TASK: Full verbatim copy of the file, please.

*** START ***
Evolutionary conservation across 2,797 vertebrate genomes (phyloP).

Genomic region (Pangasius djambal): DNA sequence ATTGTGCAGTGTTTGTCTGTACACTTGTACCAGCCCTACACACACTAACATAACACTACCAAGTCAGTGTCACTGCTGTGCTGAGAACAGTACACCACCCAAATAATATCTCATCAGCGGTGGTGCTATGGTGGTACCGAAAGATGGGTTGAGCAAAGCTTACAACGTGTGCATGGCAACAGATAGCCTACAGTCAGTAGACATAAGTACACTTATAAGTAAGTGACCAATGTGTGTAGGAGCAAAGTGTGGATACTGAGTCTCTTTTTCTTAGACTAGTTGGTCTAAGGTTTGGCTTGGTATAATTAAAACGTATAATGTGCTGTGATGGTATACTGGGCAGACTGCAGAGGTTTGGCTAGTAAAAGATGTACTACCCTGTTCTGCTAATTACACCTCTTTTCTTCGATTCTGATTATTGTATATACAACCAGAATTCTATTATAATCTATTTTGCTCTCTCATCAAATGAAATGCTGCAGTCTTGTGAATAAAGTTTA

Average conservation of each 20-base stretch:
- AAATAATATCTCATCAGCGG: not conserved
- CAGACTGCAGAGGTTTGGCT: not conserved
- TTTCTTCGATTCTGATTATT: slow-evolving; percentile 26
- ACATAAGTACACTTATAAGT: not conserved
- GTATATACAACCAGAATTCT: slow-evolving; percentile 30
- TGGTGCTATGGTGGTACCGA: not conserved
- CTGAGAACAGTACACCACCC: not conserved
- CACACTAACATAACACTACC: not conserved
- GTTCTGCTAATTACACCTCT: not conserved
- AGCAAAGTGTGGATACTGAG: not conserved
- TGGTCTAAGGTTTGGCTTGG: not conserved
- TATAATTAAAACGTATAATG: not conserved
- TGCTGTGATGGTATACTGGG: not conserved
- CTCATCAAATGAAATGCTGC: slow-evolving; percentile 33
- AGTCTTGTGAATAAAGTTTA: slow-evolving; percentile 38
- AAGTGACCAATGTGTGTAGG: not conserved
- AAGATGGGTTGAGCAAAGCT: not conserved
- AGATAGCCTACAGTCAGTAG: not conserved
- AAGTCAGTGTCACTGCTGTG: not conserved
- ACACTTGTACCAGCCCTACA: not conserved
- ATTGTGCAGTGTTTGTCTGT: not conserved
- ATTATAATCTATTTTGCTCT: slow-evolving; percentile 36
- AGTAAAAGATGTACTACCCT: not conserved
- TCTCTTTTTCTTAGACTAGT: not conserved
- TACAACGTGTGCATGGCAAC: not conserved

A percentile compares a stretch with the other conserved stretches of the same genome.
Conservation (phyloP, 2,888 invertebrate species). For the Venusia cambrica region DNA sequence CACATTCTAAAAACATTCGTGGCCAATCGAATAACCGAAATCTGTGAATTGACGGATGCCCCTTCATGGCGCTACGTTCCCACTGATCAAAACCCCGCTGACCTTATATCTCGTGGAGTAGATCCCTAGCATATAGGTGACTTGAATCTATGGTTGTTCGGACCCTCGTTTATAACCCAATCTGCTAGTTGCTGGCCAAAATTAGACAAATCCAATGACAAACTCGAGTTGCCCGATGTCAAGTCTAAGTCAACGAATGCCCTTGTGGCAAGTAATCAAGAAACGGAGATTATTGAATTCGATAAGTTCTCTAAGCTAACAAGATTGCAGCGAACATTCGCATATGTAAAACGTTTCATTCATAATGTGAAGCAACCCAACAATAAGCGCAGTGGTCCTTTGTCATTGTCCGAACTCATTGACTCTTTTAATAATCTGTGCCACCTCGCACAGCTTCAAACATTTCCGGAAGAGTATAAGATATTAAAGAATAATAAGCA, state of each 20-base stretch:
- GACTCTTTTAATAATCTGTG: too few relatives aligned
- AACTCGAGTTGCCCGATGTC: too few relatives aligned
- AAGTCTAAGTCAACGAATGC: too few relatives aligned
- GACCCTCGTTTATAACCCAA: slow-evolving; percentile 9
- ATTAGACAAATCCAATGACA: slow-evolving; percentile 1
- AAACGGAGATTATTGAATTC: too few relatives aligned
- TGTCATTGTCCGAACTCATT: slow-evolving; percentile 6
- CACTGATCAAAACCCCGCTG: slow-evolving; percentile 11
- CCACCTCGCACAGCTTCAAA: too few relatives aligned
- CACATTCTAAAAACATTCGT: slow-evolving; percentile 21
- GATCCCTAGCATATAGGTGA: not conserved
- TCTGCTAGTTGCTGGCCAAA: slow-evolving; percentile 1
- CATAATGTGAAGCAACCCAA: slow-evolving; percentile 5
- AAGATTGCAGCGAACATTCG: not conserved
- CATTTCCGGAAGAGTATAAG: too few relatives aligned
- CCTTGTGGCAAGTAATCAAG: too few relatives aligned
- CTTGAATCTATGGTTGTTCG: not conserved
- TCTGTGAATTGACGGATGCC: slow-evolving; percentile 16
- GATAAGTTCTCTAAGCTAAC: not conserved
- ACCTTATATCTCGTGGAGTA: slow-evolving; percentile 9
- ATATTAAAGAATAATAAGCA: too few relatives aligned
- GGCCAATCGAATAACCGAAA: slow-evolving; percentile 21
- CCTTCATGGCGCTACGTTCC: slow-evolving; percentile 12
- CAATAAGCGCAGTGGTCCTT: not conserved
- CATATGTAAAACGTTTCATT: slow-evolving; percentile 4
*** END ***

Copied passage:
Evolutionary conservation across 2,797 vertebrate genomes (phyloP).

Genomic region (Pangasius djambal): DNA sequence ATTGTGCAGTGTTTGTCTGTACACTTGTACCAGCCCTACACACACTAACATAACACTACCAAGTCAGTGTCACTGCTGTGCTGAGAACAGTACACCACCCAAATAATATCTCATCAGCGGTGGTGCTATGGTGGTACCGAAAGATGGGTTGAGCAAAGCTTACAACGTGTGCATGGCAACAGATAGCCTACAGTCAGTAGACATAAGTACACTTATAAGTAAGTGACCAATGTGTGTAGGAGCAAAGTGTGGATACTGAGTCTCTTTTTCTTAGACTAGTTGGTCTAAGGTTTGGCTTGGTATAATTAAAACGTATAATGTGCTGTGATGGTATACTGGGCAGACTGCAGAGGTTTGGCTAGTAAAAGATGTACTACCCTGTTCTGCTAATTACACCTCTTTTCTTCGATTCTGATTATTGTATATACAACCAGAATTCTATTATAATCTATTTTGCTCTCTCATCAAATGAAATGCTGCAGTCTTGTGAATAAAGTTTA

Average conservation of each 20-base stretch:
- AAATAATATCTCATCAGCGG: not conserved
- CAGACTGCAGAGGTTTGGCT: not conserved
- TTTCTTCGATTCTGATTATT: slow-evolving; percentile 26
- ACATAAGTACACTTATAAGT: not conserved
- GTATATACAACCAGAATTCT: slow-evolving; percentile 30
- TGGTGCTATGGTGGTACCGA: not conserved
- CTGAGAACAGTACACCACCC: not conserved
- CACACTAACATAACACTACC: not conserved
- GTTCTGCTAATTACACCTCT: not conserved
- AGCAAAGTGTGGATACTGAG: not conserved
- TGGTCTAAGGTTTGGCTTGG: not conserved
- TATAATTAAAACGTATAATG: not conserved
- TGCTGTGATGGTATACTGGG: not conserved
- CTCATCAAATGAAATGCTGC: slow-evolving; percentile 33
- AGTCTTGTGAATAAAGTTTA: slow-evolving; percentile 38
- AAGTGACCAATGTGTGTAGG: not conserved
- AAGATGGGTTGAGCAAAGCT: not conserved
- AGATAGCCTACAGTCAGTAG: not conserved
- AAGTCAGTGTCACTGCTGTG: not conserved
- ACACTTGTACCAGCCCTACA: not conserved
- ATTGTGCAGTGTTTGTCTGT: not conserved
- ATTATAATCTATTTTGCTCT: slow-evolving; percentile 36
- AGTAAAAGATGTACTACCCT: not conserved
- TCTCTTTTTCTTAGACTAGT: not conserved
- TACAACGTGTGCATGGCAAC: not conserved

A percentile compares a stretch with the other conserved stretches of the same genome.
Conservation (phyloP, 2,888 invertebrate species). For the Venusia cambrica region DNA sequence CACATTCTAAAAACATTCGTGGCCAATCGAATAACCGAAATCTGTGAATTGACGGATGCCCCTTCATGGCGCTACGTTCCCACTGATCAAAACCCCGCTGACCTTATATCTCGTGGAGTAGATCCCTAGCATATAGGTGACTTGAATCTATGGTTGTTCGGACCCTCGTTTATAACCCAATCTGCTAGTTGCTGGCCAAAATTAGACAAATCCAATGACAAACTCGAGTTGCCCGATGTCAAGTCTAAGTCAACGAATGCCCTTGTGGCAAGTAATCAAGAAACGGAGATTATTGAATTCGATAAGTTCTCTAAGCTAACAAGATTGCAGCGAACATTCGCATATGTAAAACGTTTCATTCATAATGTGAAGCAACCCAACAATAAGCGCAGTGGTCCTTTGTCATTGTCCGAACTCATTGACTCTTTTAATAATCTGTGCCACCTCGCACAGCTTCAAACATTTCCGGAAGAGTATAAGATATTAAAGAATAATAAGCA, state of each 20-base stretch:
- GACTCTTTTAATAATCTGTG: too few relatives aligned
- AACTCGAGTTGCCCGATGTC: too few relatives aligned
- AAGTCTAAGTCAACGAATGC: too few relatives aligned
- GACCCTCGTTTATAACCCAA: slow-evolving; percentile 9
- ATTAGACAAATCCAATGACA: slow-evolving; percentile 1
- AAACGGAGATTATTGAATTC: too few relatives aligned
- TGTCATTGTCCGAACTCATT: slow-evolving; percentile 6
- CACTGATCAAAACCCCGCTG: slow-evolving; percentile 11
- CCACCTCGCACAGCTTCAAA: too few relatives aligned
- CACATTCTAAAAACATTCGT: slow-evolving; percentile 21
- GATCCCTAGCATATAGGTGA: not conserved
- TCTGCTAGTTGCTGGCCAAA: slow-evolving; percentile 1
- CATAATGTGAAGCAACCCAA: slow-evolving; percentile 5
- AAGATTGCAGCGAACATTCG: not conserved
- CATTTCCGGAAGAGTATAAG: too few relatives aligned
- CCTTGTGGCAAGTAATCAAG: too few relatives aligned
- CTTGAATCTATGGTTGTTCG: not conserved
- TCTGTGAATTGACGGATGCC: slow-evolving; percentile 16
- GATAAGTTCTCTAAGCTAAC: not conserved
- ACCTTATATCTCGTGGAGTA: slow-evolving; percentile 9
- ATATTAAAGAATAATAAGCA: too few relatives aligned
- GGCCAATCGAATAACCGAAA: slow-evolving; percentile 21
- CCTTCATGGCGCTACGTTCC: slow-evolving; percentile 12
- CAATAAGCGCAGTGGTCCTT: not conserved
- CATATGTAAAACGTTTCATT: slow-evolving; percentile 4